In August, the first major New York-area blackout since 1977 brought ferries full of passengers to Hoboken's shores after local trains stopped running. The lack of electricity gave Hudson residents moments of quiet, but in some cases, there was a bit too much quiet as we waited for lights and televisions to blink back on. Three months later, it was time for two consecutive snowstorms, whether one preferred to peg them blizzards or nor'easters. Luckily, they arrived near weekends when kids could play in the snow.
Darker than the blackout were the indictments of government officials.
Bribery and extortion probes snagged former County Executive Robert Janiszewski and former Jersey City Freeholder Nidia Davila-Colon. There were indictments of former Hoboken Mayor Anthony Russo and of business owners who did business with the county. In North Bergen, four officials pleaded guilty in a different probe, which involved getting money or free work on their homes from a township contractor.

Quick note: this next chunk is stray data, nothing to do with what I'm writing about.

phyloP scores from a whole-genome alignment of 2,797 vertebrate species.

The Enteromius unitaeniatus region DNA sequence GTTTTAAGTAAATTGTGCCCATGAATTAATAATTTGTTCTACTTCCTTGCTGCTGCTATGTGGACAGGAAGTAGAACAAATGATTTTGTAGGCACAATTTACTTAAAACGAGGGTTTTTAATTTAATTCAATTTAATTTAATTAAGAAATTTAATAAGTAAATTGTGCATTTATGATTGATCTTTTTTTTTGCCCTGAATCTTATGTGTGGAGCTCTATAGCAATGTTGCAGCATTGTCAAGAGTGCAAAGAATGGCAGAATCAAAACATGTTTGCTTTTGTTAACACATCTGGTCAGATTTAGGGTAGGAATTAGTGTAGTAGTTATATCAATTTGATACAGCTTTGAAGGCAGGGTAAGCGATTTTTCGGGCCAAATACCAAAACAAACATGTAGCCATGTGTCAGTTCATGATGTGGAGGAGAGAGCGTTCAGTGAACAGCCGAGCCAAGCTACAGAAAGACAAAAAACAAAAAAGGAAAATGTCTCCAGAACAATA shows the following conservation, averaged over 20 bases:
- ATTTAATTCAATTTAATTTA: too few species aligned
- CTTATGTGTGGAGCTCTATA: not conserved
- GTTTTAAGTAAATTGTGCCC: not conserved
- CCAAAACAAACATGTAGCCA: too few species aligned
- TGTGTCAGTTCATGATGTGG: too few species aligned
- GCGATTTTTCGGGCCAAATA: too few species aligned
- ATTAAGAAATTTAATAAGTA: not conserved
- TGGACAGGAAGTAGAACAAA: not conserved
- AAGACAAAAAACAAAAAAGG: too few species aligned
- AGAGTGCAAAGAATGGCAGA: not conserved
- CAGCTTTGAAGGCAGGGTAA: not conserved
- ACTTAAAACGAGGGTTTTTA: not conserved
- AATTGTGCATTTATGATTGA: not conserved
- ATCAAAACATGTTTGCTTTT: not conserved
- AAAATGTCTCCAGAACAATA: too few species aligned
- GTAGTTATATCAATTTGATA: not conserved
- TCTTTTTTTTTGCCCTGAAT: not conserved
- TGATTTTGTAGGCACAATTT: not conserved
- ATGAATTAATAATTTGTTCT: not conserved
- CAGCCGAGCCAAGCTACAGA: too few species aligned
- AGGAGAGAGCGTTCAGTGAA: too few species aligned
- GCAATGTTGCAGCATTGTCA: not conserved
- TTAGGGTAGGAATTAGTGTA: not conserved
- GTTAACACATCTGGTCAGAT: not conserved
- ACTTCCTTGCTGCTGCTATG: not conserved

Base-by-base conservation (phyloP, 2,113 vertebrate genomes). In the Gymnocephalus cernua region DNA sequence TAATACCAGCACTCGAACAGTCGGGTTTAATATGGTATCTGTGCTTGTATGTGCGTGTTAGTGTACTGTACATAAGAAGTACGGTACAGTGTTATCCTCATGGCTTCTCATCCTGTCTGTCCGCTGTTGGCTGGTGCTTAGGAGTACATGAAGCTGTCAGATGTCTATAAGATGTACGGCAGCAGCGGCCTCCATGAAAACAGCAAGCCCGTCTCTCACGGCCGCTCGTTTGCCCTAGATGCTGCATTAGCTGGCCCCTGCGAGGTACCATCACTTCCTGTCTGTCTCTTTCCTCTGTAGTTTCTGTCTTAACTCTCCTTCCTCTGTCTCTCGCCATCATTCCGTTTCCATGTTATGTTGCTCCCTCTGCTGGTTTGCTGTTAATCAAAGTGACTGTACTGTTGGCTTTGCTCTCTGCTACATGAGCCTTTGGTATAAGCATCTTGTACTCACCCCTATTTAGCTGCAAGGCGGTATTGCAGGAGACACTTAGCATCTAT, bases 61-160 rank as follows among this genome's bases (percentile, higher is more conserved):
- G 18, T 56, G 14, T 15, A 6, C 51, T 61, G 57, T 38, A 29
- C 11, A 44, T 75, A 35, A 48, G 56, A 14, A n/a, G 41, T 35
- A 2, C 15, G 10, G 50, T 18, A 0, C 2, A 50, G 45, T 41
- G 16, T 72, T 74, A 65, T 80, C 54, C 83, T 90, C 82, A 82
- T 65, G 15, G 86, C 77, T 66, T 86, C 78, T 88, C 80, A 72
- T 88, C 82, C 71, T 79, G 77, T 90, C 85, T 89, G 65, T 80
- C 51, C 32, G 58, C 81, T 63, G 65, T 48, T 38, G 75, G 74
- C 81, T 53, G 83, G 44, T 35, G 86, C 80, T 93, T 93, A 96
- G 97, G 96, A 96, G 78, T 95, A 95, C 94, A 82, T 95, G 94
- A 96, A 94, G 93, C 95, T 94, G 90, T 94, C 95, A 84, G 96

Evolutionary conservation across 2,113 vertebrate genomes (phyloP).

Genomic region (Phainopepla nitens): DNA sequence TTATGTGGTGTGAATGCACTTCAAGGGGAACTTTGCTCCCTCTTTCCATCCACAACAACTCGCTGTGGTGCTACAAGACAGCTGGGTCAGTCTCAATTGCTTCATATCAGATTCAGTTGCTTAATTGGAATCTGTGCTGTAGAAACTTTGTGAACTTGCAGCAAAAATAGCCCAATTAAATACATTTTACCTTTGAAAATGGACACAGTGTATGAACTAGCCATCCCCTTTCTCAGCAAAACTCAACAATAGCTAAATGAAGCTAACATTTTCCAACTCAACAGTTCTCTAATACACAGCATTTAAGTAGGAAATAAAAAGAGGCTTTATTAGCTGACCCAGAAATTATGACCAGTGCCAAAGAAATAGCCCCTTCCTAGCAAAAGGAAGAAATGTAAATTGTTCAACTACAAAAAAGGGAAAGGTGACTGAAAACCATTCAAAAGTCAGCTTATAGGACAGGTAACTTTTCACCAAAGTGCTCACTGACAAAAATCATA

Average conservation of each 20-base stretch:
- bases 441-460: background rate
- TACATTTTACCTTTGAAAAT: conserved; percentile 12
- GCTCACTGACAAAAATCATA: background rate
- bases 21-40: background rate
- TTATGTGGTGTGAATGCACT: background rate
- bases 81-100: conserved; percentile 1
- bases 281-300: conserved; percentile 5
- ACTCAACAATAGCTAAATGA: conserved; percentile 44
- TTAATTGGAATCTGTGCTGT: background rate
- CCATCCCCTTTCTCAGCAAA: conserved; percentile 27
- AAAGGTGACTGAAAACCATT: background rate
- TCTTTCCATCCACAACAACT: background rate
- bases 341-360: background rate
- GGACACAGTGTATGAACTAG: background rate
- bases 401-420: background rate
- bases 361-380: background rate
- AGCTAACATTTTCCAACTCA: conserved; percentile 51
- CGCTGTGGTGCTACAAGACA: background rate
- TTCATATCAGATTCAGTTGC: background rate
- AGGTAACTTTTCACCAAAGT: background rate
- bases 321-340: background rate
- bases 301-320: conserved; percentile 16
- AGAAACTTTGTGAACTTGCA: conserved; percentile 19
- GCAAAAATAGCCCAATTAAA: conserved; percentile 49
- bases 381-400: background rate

The investigations can only make us wonder how long it will take to eradicate such behavior. U.S. Attorney Christopher Christie has pledged, with some zeal, to keep investigating corruption in Hudson County.
On the brighter side, there were sunny festivals in all towns and successful art tours and exhibits in Jersey City, Hoboken, and Union City. There were new train stations, new apartments to raise families in and new office buildings to work in.
There were also people to whom we sadly said goodbye, including one of the last Pearl Harbor veterans in the area, families in Jersey City who were beset by a string of domestic violence cases at the beginning of the year, a beloved councilman in Weehawken, a former county clerk, and local soldiers.
Special year-end edition
This special edition of the Reporter temporarily replaces your regular editions in Hoboken, Weehawken, Jersey City, Secaucus, North Bergen, Union City, Guttenberg and West New York. Next week's edition will be a "Year Preview" edition and will also replace your regular individual editions. The regular editions of the paper will return on Sunday, Jan. 10.
For questions about our coverage, call (201) 798-7800.